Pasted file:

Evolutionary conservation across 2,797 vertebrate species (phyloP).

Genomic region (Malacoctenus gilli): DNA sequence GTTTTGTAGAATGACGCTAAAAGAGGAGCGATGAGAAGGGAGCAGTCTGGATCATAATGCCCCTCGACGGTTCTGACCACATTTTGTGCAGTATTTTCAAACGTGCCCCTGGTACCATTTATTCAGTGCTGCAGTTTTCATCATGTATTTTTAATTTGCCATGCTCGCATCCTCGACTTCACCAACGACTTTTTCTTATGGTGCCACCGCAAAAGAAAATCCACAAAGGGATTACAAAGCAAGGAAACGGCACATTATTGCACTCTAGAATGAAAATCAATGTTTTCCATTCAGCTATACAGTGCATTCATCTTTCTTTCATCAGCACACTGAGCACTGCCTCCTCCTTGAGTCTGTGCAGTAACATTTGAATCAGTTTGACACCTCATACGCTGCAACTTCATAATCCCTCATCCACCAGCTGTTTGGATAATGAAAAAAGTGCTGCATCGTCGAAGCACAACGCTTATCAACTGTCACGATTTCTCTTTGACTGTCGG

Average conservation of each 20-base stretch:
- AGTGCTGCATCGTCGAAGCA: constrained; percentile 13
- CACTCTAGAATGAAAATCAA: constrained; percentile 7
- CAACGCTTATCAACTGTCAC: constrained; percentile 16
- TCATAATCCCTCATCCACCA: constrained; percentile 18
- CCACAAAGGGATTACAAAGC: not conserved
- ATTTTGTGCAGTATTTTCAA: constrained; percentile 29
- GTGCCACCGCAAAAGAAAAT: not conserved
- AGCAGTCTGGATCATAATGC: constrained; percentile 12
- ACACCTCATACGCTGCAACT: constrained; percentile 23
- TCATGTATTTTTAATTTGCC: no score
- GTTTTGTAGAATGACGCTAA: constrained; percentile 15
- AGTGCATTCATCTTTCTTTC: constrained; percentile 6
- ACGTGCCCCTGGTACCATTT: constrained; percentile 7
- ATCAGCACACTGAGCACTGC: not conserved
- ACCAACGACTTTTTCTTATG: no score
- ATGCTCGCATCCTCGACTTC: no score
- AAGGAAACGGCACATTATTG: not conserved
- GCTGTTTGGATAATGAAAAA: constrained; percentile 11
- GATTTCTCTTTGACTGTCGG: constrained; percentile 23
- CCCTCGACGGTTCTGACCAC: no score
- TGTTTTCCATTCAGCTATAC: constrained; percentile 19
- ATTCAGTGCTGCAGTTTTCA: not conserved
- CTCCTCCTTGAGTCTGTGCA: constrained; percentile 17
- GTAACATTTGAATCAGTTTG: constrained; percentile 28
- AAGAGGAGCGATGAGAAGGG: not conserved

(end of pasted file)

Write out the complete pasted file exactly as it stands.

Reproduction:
Evolutionary conservation across 2,797 vertebrate species (phyloP).

Genomic region (Malacoctenus gilli): DNA sequence GTTTTGTAGAATGACGCTAAAAGAGGAGCGATGAGAAGGGAGCAGTCTGGATCATAATGCCCCTCGACGGTTCTGACCACATTTTGTGCAGTATTTTCAAACGTGCCCCTGGTACCATTTATTCAGTGCTGCAGTTTTCATCATGTATTTTTAATTTGCCATGCTCGCATCCTCGACTTCACCAACGACTTTTTCTTATGGTGCCACCGCAAAAGAAAATCCACAAAGGGATTACAAAGCAAGGAAACGGCACATTATTGCACTCTAGAATGAAAATCAATGTTTTCCATTCAGCTATACAGTGCATTCATCTTTCTTTCATCAGCACACTGAGCACTGCCTCCTCCTTGAGTCTGTGCAGTAACATTTGAATCAGTTTGACACCTCATACGCTGCAACTTCATAATCCCTCATCCACCAGCTGTTTGGATAATGAAAAAAGTGCTGCATCGTCGAAGCACAACGCTTATCAACTGTCACGATTTCTCTTTGACTGTCGG

Average conservation of each 20-base stretch:
- AGTGCTGCATCGTCGAAGCA: constrained; percentile 13
- CACTCTAGAATGAAAATCAA: constrained; percentile 7
- CAACGCTTATCAACTGTCAC: constrained; percentile 16
- TCATAATCCCTCATCCACCA: constrained; percentile 18
- CCACAAAGGGATTACAAAGC: not conserved
- ATTTTGTGCAGTATTTTCAA: constrained; percentile 29
- GTGCCACCGCAAAAGAAAAT: not conserved
- AGCAGTCTGGATCATAATGC: constrained; percentile 12
- ACACCTCATACGCTGCAACT: constrained; percentile 23
- TCATGTATTTTTAATTTGCC: no score
- GTTTTGTAGAATGACGCTAA: constrained; percentile 15
- AGTGCATTCATCTTTCTTTC: constrained; percentile 6
- ACGTGCCCCTGGTACCATTT: constrained; percentile 7
- ATCAGCACACTGAGCACTGC: not conserved
- ACCAACGACTTTTTCTTATG: no score
- ATGCTCGCATCCTCGACTTC: no score
- AAGGAAACGGCACATTATTG: not conserved
- GCTGTTTGGATAATGAAAAA: constrained; percentile 11
- GATTTCTCTTTGACTGTCGG: constrained; percentile 23
- CCCTCGACGGTTCTGACCAC: no score
- TGTTTTCCATTCAGCTATAC: constrained; percentile 19
- ATTCAGTGCTGCAGTTTTCA: not conserved
- CTCCTCCTTGAGTCTGTGCA: constrained; percentile 17
- GTAACATTTGAATCAGTTTG: constrained; percentile 28
- AAGAGGAGCGATGAGAAGGG: not conserved